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Originally appearing in Volume V02, Page 182 of the 1911 Encyclopedia Britannica.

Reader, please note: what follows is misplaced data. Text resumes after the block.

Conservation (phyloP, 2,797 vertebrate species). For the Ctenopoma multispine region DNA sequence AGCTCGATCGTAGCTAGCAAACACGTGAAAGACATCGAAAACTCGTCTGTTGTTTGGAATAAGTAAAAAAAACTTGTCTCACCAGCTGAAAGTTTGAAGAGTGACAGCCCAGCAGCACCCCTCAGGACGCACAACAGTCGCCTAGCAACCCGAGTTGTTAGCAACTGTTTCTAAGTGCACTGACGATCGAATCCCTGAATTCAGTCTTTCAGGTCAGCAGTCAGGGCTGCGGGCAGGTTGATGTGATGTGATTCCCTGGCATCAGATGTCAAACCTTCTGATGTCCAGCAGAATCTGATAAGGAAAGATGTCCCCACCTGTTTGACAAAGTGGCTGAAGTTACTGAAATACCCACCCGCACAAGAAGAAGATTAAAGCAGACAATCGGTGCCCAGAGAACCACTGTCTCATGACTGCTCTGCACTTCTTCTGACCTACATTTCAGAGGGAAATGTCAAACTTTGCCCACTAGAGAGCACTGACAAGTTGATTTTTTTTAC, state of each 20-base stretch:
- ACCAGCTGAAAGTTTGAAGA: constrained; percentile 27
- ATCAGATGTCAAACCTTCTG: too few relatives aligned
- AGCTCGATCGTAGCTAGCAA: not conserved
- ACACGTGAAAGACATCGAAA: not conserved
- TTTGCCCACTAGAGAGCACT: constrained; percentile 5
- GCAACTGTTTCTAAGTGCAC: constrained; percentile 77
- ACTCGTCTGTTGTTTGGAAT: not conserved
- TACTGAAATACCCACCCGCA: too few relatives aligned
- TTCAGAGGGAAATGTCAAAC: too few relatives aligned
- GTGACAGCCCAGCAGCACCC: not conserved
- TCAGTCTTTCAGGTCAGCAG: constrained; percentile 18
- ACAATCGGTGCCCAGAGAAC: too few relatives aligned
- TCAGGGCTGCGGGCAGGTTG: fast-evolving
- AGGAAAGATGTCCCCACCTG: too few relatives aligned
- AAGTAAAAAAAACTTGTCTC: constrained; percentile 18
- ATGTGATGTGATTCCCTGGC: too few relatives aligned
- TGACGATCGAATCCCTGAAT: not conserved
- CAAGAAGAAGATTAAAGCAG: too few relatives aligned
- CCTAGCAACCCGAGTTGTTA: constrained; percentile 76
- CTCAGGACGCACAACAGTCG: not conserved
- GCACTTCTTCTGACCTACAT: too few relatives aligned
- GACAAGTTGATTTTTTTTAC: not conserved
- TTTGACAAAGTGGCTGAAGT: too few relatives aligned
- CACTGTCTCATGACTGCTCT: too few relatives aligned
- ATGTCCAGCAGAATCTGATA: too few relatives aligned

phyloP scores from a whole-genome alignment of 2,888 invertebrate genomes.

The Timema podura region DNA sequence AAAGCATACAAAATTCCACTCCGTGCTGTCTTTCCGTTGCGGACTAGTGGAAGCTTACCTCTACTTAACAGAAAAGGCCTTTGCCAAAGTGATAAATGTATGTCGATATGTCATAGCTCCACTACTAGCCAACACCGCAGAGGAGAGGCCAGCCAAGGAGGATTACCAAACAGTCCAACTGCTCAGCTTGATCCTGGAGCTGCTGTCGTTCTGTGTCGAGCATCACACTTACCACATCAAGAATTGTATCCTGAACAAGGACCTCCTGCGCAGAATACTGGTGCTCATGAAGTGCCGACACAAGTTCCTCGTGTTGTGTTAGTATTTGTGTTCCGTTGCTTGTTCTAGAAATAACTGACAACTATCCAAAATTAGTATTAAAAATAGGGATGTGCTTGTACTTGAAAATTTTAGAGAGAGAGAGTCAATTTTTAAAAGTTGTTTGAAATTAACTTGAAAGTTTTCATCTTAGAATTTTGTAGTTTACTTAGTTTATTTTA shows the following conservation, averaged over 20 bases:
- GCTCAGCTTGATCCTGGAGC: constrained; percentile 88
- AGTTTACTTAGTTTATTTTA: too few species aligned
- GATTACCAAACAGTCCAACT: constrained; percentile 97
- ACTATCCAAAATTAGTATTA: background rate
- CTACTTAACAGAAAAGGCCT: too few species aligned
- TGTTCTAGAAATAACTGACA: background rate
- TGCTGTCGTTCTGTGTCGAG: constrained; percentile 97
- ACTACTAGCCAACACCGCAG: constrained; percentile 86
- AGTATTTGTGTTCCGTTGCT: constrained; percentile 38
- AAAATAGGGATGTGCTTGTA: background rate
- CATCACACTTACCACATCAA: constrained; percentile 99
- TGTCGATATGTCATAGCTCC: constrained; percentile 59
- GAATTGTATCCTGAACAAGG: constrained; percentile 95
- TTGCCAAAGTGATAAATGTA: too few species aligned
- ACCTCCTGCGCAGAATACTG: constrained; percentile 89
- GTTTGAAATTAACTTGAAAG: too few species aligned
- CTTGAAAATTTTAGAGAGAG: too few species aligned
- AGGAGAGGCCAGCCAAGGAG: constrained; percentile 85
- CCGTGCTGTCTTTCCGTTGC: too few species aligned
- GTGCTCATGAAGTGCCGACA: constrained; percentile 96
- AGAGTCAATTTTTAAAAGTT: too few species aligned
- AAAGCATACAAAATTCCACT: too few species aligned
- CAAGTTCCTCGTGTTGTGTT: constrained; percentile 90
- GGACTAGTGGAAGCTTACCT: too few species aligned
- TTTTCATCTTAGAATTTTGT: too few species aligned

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OTHER GOSPELS MAINLY GNOSTIC AND ALMOST ALL LOST.—Gospel of Andrew.—This is condemned in the Gelasian Decree, and is probably the gospel mentioned by Innocent (I Ep. iii. 7) and Augustine (Contra advers. Leg. et Proph. i. 20). Gospel of Apelles.—Mentioned by Jerome in his Prooem. ad Matt. Gospel of Barnabas.-Condemned in the Gelasian Decree (see underBARNABAS ad fin.). Gospel of Bartholomew.—Mentioned by Jerome in his Prooem. ad :Matt. and condemned in the Gelasian Decree. Gospel of Basilides,—Mentioned by Origen (Tract. 26 in Matt. xxxiii. 34, and in his Prooem. in Luc.); by Jerome in his Prooem. in Matt. (See Harnack i. 161; ii. 536-537; Zahn, Gesch. Kanons, i. 763-774.) Gospel of Cerinthus.—Mentioned by Epiphanius (Haer. li. 7). Gospel of the Ebionites.—A fragmentary edition of the canonical Matthew according to Epiphanius (Haer. xxx. 13), used by the Ebionites and called by them the Hebrew Gospel. Gospel of Eve.—A quotation from this gospel is given by Epiphanius (Haer. xxvi. 2, 3). It is possible that this is the Gospel of Perfection (Euayyatoo rmXeaWQews) which he touches upon in xxvi. 2. The quotation shows that this gospel was the expression of complete pantheism. Gospel of James the Less.—Condemned in the Gelasian Decree. Wisdom of Jesus Christ.—This third work contained in the Coptic MS. referred to under Gospel of Mary gives cosmological disclosures and is presumably of Valentinian origin. Apocryph of John.—This book, which is found in the Coptic MS. referred to under Gospel of Mary and contains cosmological disclosures of Christ, is said to have formed the source of Irenaeus' account of the Gnostics of Barbelus (i. 29-31). Thus this work would have been written before. 170. Gospel of Judas Iscariot.—References to this gospel as in use among the Cainites are made by Irenaeus (i. 31. 1); Epiphanius (xxxviii. 1. 3). Gospel, The Living (Evangelium Vivum).—This was a gospel of the Manichaeans. See Epiphanius, Haer. lxvi. 2; Photius, Contra Munich. i. Gospel of Marcion.—On this important gospel see Zahn, Gesch. Kanons, 585-718. Descent of Mary (Fiaaa Mapias).—This book was an anti-Jewish legend representing Zacharias as having been put. to death- by the Jews because he had seen the God of the. Jews in the form of an ass in the temple (Epiphanius, Haer. xxvi. 12). Questions of Mary (Great and Little).—Epiphanius (Haer. xxvi. 8) gives some excerpts from this revolting work. Gospel of Mary.—This gospel is found in a Coptic MS. of the 5th century. According to Schmidt's short account, Sitzungsbcrichte d. preuss. Akad. d. Wiss. zu. Berlin (1896), pp. 839 sqq., this gospel gives disclosures on the nature of matter (An) and the progress of the Gnostic soul through the seven planets. Gospel of Matthias.—Though this gospel is attested by Origen (Horn. in Luc. i.), Eusebius, H.E. iii. 25. 6, and the List of Sixty Books, not a shred of it has been preserved, unless with Zahn ii. 751 sqq. we are to identify it with the Traditions of Matthias, from which Clement has drawn some quotations. Gospel of Perfection (Evangelium perfectionis).—Used by the followers of Basilides and other Gnostics. See Epiphanius, Haer. xxV1. 2. Gospel of Philip.—This gospel described the progress of a soul through the next world. It . is of a strongly Encratite character and dates from the and century. A fragment is pre-served in Epiphanius, Haer: xxvi. 13. In Preuschen, Reste, p. 13, the quotation breaks off too soon. See Zahn 761-768. Gospel of Thaddaeus.—Condemned by the Gelasian Decree. Gospel of Thomas.—Of this gospel only one fragment has been preserved in Hippolytus, Philos. v., 7, pp. 140 seq. See Zahn, op. Cit. 1. 746 seq.; ii. 768-773; Harnack ii. 593-595. Gospel of Truth.—This gospel is mentioned by Irenaeus i. I r. 9, and was used by the Valentinians. See Zahn i. 748 sqq.. (b) ACTS AND TEACHINGS OF THE APOSTLES. Acts of 'Andrew. —These Acts, which are of a strongly Encratite character, have come down to us in a fragmentary condition. They belong ti, the earliest ages, for they are mentioned by Eusebius,-H.E. iii. 25; Epiphanius, Haer. xlvii. 1; lxi. 1; lxiii. 2; Philaster, Haer. lxviii., as current among the Manichaeans and heretics. They are attributed to Leucius, a Docetic writer,- by Augustine (c. Felic. Munich. ii. 6) and Euodius (De Fide c. Manich. 38). Euodius in the passage just referred to preserves two :small fragments of the original Acts. On internal grounds. the section recounting Andrew's imprisonment (Bonnet, Acta Apostolorur. Apocrypha, ii. 38-45) is also probably a constituent of ,the original work. As regards the martyrdom, owing to the confusion introduced by the multitudinous Catholic revisions of this section of the Acts, it is practically impossible to restore its original form. For a complete discussion of the various documents see Lipsius, Apokryphen Apostelgeschichte, i. 543-622; also James in Hastings' Bible Dict. 92-93; Hennecke, NT. Apokryphen, in loc. The best texts are given in Bonnet's Acta Apostolorum Apocrypha, 1898, II. i. 1-127. These contain also the Acts of Andrew and Matthew (or Matthias) in which Matthew (or Matthias) is represented as a captive in the country of the anthropophagi. Christ takes Andrew and his disciples with Him, and effects the rescue of Matthew. The legend is found also in Ethiopic, Syriac and Anglo-Saxon. Also the Acts of Peter and Andrew, which among other incidents recount the miracle of a camel passing through the eye of a needle.. This work is preserved partly in Greek, but in its entirety in Slavonic. Acts of John.—Clement of Alexandria in his Hypotyposes on I John i. r seems to refer to chapters xciii. (or lxxxix.) of these Acts. Eusebius (H.E. iii. 25. 6), Epiphanius (Haer. xvvii. 1) and other ancient writers assign them to the authorship of Leucius Charinus. It is generally admitted that they ,were written in the 2nd century. The text has been edited. most completely by Bonnet, Acta Apostol. Apocr., 1898, 151-216. The contents might be summarized with Hennecke as follows.:—Arrival:and first sojourn of the apostle in Ephesus (xviii.-lv.);return : to' Ephesus and second sojourn (history of Drusiana, Iviii.-lxxxvi.); account of the crucifixion of Jesus and His apparent death (lxxxvii.-cv.); the death of John (cvi.-cxv.). There are manifest gaps in the narrative, a fact which we would infer from the extent assigned to it (i.e. 2500 stichoi) by Nicephorus. According to this authority one-third of the text is now lost. Many chapters are lost at the beginning; there is a gap in chapter xxxvii., also before not to mention others. The encratite tendency in these Acts is not so strongly developed as in those of Andrew and Thomas. James (Anecdota, ii. 1-25) has given strong grounds for regarding the Acts of John and Peter as derived from one and the same author, but there are like affinities existing between the Acts of Peter and those of Paul. For a discussion of this work see Zahn, Gesch. Kanons, ii. 856-865; Lipsius, Apok. Apostelgesch. i. 348-542; Hennecke, NT. Apokryphen, 423-432. For bibliography, Hennecke, NT. Apok. Handbuch, 492 sq. Acts of Paul.—The discovery of the Coptic translation of these Acts in 1897, and its publication by C. Schmidt (Acta Pauli aus der Heidelberger koptischen Pap yrushandschrift herausgegeben, Leipzig, 1894), have confirmed what had been previously only a hypothesis that the Acts of Thecla had formed a part of the larger Acts of Paul. The Acts therefore embrace now the following elements:—(a) Two quotations given by Origen in his Princip. i.. 2. 3 and his comment on John xx. 12. From the latter it follows that inthe Acts of Paul the death of Peter was recounted.- (b) Apocryphal 3rd Epistle of Paul to the Corinthians and Epistle from the Corinthians to Paul. These two letters are connected by a short account which is intended to give the historical situation. Paul is in prison on account of Stratonice, the wife of Apollophanes. The Greek and Latin versions of these letters have for the most part disappeared, but they have been preserved in Syriac, and through Syriac they obtained for the time being a place in the Armenian Bible immediately after 2 Corinthians. Aphraates cites two passages from 3 Corinthians as words of the apostle, and Ephraem expounded them in his commentary on the Pauline Epistles. They must therefore have been regarded as canonical in the first half of the 4th century. From the Syriac Bible they made their way into the Armenian and maintained their place without opposition to the 7th century. On. the Latin text see Corriere and Berger, Correspondance apocr. de S. P. et des Corinthiens, 189i. For a translation of Ephraem's commentary see Zahn ii. 592-611 and Vetter, Der Apocr. 3. Korinthien, 70 sqq., 1894. The Coptic version (C. Schmidt, Acta Pauli, pp. 74-82), which is here imperfect, is clearly from a Greek original, while the Latin and Armenian are from the Syriac. (c) The Acts of Paul and Thecla. These were written; according to Tertullian (De Baptismo, 17) by a presbyter of Asia, who was deposed from his office on account of his forgery. This, the earliest of Christian romances (probably before A.D. 150), recounts the adventures and sufferings of a virgin, Thecla of Iconium. Lipsius discovers Gnostic traits in the story, but these are denied by Zahn (Gesch. Kanons, ii. 902). See Lipsius, op. Cit. ii. 424-467; Zahn (op. cit. ii. 892-910). The best text is that of Lipsius, Acta Apostol. Apocr., 1891, i. 235-272. There are Syriac, Arabic, Ethiopic and Slavonic versions. As we have seen above, these Acts are now recognized as. belonging originally to the Acts of Paul. They were, however, published -separately long before the Gelasian Decree (496). Jerome also was acquainted with them as an independent work. Thecla was most probably a real personage, around whom a legend had already gathered in the 2nd century. Of this legend the author of the Acts of Paul made use, and introduced into it certain historical and geographical facts. (d) The healing of Hermocrates of dropsy in Myra. Through a comparison of the Coptic version with the Pseudo-Cyprian writing " Caena," Rolffs (Hennecke, NT. Apok. 361) concludes that this incident formed originally a constituent of our book. (e) The strife with beasts at Ephesus. This event is mentioned by Nicephorus Callistus (H.R. ii. 25) as recounted in the irepioam. of Paul. The identity of this work with the Acts of Paul is confirmed by a remark of Hippolytus in his commentary on Daniel iii. 29. 4, ed. Bonwetsch 176 (so Rolffs). (f) Martyrdom of Paul. The death of Paul by the sentence of Nero at Rome forms the close of the Acts of Paul. The text is in the utmost confusion. It is best given by Lipsius, Acta Apostol. Apocr. i. 104-117. Notwithstanding all the care that has been taken in collecting the fragments of these Acts, only about goo stichoi out of the 3600 assigned to them in the Stichometry of Nicephorus have as yet been recovered. The author was, according to Tertullian (De Baptism. 17), a presbyter in Asia, who out of honour to Paul wrote the Acts, forging at the same time 3 Corinthians. Thus the work was composed before 190, and, since it most probably uses the martyrdom of Polycarp, after 155. The object of the writer is to embody in St Paul the model ideal of the popular Christianity of the 2nd century. His main emphasis is laid on chastity and the resurrection of the flesh. The tone of the work is Catholic and anti-Gnostic. For the bibliography of the subject see Hennecke, NT. Apok. 358-360. Acts of Peter.—These acts are first mentioned by Eusebius (H.E. iii. 3) by name, and first referred to by the African poet Commodian about A.D. 250. Harnack, who was the first to show that these Acts were Catholic in character and not Gnostic as had previously been alleged, assigns their composition to this period mainly on the ground that Hippolytus was not acquainted with them; but even were this assumption true, it would not prove the non-existence of the Acts in question. According to Photius, moreover, the Acts of Peter also were composed by this same Leucius Charinus, who, according to Zahn (Gesch. Kanons, ii. 864), wrote about 16o (op. cit. p. 848). Schmidt and Ficker, however, maintain that the Acts were written about 200 and in Asia Minor. These Acts, which Ficker holds were written as a continuation and completion of the canonical Acts of the Apostles, deal with Peter's victorious conflict with Simon Magus, and his subsequent martyrdom at Rome under Nero. It is difficult to determine the relation of the so-called Latin Actus Vercellenses (which there are good grounds for assuming were originally called the IlphEet IIErpov) with the Acts of John and Paul. Schmidt thinks that the author of the former made use of the latter, James that the Acts of Peter and of John were by one and the same author, but Ficker is of opinion that their affinities can be explained by their derivation from the same ecclesiastical atmosphere and school of theological thought. No less close affinities exist between our Acts and the Acts of Thomas, Andrew and Philip. In the case of the Acts of Thomas the problem is complicated, sometimes the Acts of Peter seem dependent on the Acts of Thomas, and sometimes the converse. For the relation of the Actus Vercellenses to the " Martyrdom of the holy apostles Peter and Paul " (Acta Apostol. Apocr. i. 118-177) and to the " Acts of the holy apostles Peter and Paul " (Acta Apostol. Apocr. i. 178-234) see Lipsius ii. 1. 84 sqq. The "Acts of Xanthippe and Polyxena," first edited by James (Texts and Studies,ii. 3. 1893), and assigned by him to the middle of the 3rd century, as well as the " Acts of the Disputation of Archelaus. bishop of Mesopotamia, and the Heresiarch Manes" ('Acta Disputations Archelai Episcopi Mesopotamiae et Manetis Haeresiarchae," in Routh's Reliquiae Sacrae', v. 36-206), have borrowed largely from our work. The text of . the Actus Vercellenses is edited by Lipsius, Acta Apostol. Apocr. i. 45-79. An independent Latin translation of the " Martyrdom of Peter " is published by Lipsius (op. cit. i. 1-22), Martyrium beati Petri Apostoli a Lino episcopo conscriptum. On the Coptic fragment, which Schmidt maintains is an original constituent of these Acts, see that writer's work: Die alien Petrusakten im Zusammenhang der apokryphen Apostelliteratur nebst einem neuentdeckten Fragment, and Texte and Untersuch. N.F. ix. I (1903). For the literature see Hennecke, Neutestamentliche Apokryphen Handbuch, J95 sqq. Preaching of Peter.—This book (HErpov io pvylea) gave the substance of a series of discourses spoken by one person in the name of the apostles. Clement of Alexandria quotes it several times as a genuine record of Peter's teaching.... Heracleon had previously used it (see Origen, In Evang. Johann. t. xiii. 17). It is spoken unfavourably of by Origen (De Prin. Praef. 8). It was probably in the hands of Justin and Aristides. Hence Zahn gives its date as 90-100 at latest; Dobschutz, as Too-Ito; and Harnack, as 110-130. The extant fragments contain sayings of Jesus, and warnings against Judaism and Polytheism. They have been edited by Hilgenfeld: Nov. Test. extra Can., 1884, iv. 51-65, and by von Dobschutz, Das Kerygma Petri, 1893. Salmon (Dict. Christ. Biog. iv. 329-330) thinks that this work is part of a larger work, A Preaching of Peter and a Preaching of Paul, implied in a statement of Lactantius (Inst. Div. iv. 21); but this view is contested by Zahn, see Gesch. Kanons, ii. 820-834, particularly pp. 827-828; Chase, in Hastings' Bible Dict. iv. 776. Acts of Thomas.—This is one of the earliest and most famous of the Gnostic Acts. It has been but slightly tampered with by orthodox hands. These Acts were used by the Encratites (Epiphanius, Haer. xlvii. 1), the Manichaeans (Augustine, Contra Faust. xxii. 79), the Apostolici (Epiphanius lxi. I) and Priscillianists. The work is divided into thirteen Acts, to which the Martyrdom of Thomas attaches as the fourteenth. It was originally written in Syriac, as Burkitt (Journ. of Theol. Studies, i. 278 sqq.) has finally proved, though Macke and Noldeke had previously advanced grounds for this view. The Greek and Latin texts were edited by Bonnet in 1883 and again in 1903, ii. 2; the Greek also by James, Apoc. Anec. ii. 28-45, and the Syriac by Wright (Apocr. Acts of the Gospels, 1871, i. 172-333)• Photius ascribes their composition to Leucius Charinustherefore to the 2nd century, but Lipsius assigns it to the early decades of the 3rd. (See Lipsius, Apokryphen Apostelgeschichten, i. 225-347; Hennecke, N.T. Apokryphen, 473-480.) Teaching of the Twelve Apostles (Didache).—This important work was discovered by Philotheos Bryennios in Constantinople and published in 1883. Since that date it has been frequently edited. The bibliography can be found in Schaff's and in Harnack's editions. The book divides itself into three parts. The first (i.-vi.) contains a body of ethical instruction which is founded on a Jewish and probably pre-Christian document, which forms the basis also of the Epistle of Barnabas. The second part consists of vii.-xv., and treats of church ritual and discipline; and the third part is eschatological and deals with the second Advent. The book is variously dated by different scholars: Zahn assigns it to the years A.D. 80-120; Harnack to 120-165; Lightfoot and Funk to 8o-1oo; Salmon to 120. (See Salmon in Dict. of Christ. Biog. iv. 8o6-815, also article